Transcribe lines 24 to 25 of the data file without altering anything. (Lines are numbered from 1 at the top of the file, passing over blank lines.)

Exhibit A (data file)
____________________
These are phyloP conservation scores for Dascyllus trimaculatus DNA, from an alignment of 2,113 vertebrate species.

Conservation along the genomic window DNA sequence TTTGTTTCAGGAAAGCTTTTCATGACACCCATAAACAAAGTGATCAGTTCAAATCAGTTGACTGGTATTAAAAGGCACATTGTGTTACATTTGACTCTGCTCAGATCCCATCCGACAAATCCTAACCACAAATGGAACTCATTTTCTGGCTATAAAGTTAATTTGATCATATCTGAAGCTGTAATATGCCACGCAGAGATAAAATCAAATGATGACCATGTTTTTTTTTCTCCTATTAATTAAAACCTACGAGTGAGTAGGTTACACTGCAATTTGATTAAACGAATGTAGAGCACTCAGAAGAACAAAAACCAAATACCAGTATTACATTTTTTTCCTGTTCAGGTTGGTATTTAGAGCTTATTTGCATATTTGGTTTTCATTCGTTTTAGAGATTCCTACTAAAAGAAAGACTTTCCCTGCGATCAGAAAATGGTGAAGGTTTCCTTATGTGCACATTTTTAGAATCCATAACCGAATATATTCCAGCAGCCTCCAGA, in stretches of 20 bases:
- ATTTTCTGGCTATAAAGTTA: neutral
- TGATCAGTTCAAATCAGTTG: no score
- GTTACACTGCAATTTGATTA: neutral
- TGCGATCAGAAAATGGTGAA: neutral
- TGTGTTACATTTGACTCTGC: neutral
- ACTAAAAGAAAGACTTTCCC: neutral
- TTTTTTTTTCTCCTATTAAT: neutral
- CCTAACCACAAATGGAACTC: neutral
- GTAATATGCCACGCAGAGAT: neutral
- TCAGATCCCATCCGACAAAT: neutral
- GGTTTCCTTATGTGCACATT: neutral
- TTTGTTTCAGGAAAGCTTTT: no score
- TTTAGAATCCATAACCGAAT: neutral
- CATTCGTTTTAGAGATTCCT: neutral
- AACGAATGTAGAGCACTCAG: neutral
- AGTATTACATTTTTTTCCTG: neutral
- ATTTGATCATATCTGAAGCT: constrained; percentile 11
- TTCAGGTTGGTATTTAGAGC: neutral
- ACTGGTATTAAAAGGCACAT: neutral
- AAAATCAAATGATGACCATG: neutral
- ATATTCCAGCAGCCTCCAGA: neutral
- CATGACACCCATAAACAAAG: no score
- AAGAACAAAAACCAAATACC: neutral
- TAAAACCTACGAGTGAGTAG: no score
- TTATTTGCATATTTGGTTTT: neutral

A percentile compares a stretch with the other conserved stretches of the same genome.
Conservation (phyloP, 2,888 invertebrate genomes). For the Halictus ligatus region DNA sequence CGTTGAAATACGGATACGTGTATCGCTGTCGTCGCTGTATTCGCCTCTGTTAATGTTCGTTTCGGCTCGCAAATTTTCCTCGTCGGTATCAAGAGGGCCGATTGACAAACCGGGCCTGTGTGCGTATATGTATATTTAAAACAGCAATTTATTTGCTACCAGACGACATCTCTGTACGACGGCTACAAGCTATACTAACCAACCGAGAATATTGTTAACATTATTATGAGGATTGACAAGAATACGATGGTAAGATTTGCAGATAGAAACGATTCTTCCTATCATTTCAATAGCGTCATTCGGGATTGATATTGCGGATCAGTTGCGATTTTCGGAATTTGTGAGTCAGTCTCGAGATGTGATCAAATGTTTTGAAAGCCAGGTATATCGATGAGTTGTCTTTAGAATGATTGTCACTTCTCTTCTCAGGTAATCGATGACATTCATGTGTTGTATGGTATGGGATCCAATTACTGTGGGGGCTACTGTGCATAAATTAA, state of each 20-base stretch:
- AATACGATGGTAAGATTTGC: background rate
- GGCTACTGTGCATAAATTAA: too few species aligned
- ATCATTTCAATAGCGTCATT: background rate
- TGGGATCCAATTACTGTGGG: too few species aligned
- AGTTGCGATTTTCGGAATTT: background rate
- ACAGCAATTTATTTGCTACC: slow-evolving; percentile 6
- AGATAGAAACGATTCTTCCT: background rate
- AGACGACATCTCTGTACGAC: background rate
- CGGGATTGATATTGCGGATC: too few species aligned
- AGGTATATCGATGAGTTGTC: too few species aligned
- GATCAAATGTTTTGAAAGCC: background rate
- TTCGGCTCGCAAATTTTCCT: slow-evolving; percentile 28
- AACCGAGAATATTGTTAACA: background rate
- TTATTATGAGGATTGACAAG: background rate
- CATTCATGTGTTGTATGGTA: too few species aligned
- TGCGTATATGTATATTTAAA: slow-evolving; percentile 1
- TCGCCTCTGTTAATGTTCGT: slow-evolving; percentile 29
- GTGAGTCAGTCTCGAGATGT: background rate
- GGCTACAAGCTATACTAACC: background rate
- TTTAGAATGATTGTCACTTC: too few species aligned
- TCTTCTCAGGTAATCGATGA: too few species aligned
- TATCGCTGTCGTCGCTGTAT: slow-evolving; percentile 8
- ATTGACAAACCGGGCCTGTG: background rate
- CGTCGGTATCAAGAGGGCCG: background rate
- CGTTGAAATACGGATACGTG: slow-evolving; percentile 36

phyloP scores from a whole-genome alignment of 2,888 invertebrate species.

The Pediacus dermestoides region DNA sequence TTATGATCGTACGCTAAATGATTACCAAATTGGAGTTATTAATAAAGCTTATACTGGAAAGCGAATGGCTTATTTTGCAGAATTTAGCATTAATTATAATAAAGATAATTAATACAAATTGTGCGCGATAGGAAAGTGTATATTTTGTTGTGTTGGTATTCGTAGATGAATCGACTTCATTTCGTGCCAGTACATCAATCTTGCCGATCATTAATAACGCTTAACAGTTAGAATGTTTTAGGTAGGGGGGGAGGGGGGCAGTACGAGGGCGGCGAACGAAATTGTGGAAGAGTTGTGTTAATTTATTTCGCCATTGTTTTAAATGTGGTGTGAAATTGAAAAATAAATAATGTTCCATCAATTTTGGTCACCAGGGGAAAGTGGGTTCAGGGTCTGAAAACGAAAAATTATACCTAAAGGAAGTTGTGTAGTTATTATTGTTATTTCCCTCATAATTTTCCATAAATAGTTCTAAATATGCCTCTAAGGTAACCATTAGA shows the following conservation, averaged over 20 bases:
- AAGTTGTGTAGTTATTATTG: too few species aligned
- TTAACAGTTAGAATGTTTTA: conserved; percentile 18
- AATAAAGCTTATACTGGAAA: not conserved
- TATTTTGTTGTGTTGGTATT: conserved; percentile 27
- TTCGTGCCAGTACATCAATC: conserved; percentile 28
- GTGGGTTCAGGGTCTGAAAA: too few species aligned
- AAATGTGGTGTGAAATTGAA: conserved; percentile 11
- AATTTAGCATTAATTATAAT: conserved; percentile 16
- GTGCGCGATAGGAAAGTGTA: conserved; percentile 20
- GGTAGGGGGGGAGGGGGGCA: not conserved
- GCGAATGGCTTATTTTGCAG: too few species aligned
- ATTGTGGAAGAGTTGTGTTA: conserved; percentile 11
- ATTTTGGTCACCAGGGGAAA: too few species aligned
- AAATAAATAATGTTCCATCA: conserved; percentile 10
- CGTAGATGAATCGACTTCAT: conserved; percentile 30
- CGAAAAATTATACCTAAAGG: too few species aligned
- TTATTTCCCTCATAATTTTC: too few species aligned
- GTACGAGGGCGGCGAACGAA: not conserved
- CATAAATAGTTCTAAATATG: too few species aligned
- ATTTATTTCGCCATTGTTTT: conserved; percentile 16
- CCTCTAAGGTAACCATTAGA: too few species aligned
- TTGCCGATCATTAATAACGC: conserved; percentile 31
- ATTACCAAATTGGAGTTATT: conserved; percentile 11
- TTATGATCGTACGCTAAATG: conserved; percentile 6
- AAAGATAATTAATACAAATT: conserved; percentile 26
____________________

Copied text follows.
- CATGACACCCATAAACAAAG: no score
- AAGAACAAAAACCAAATACC: neutral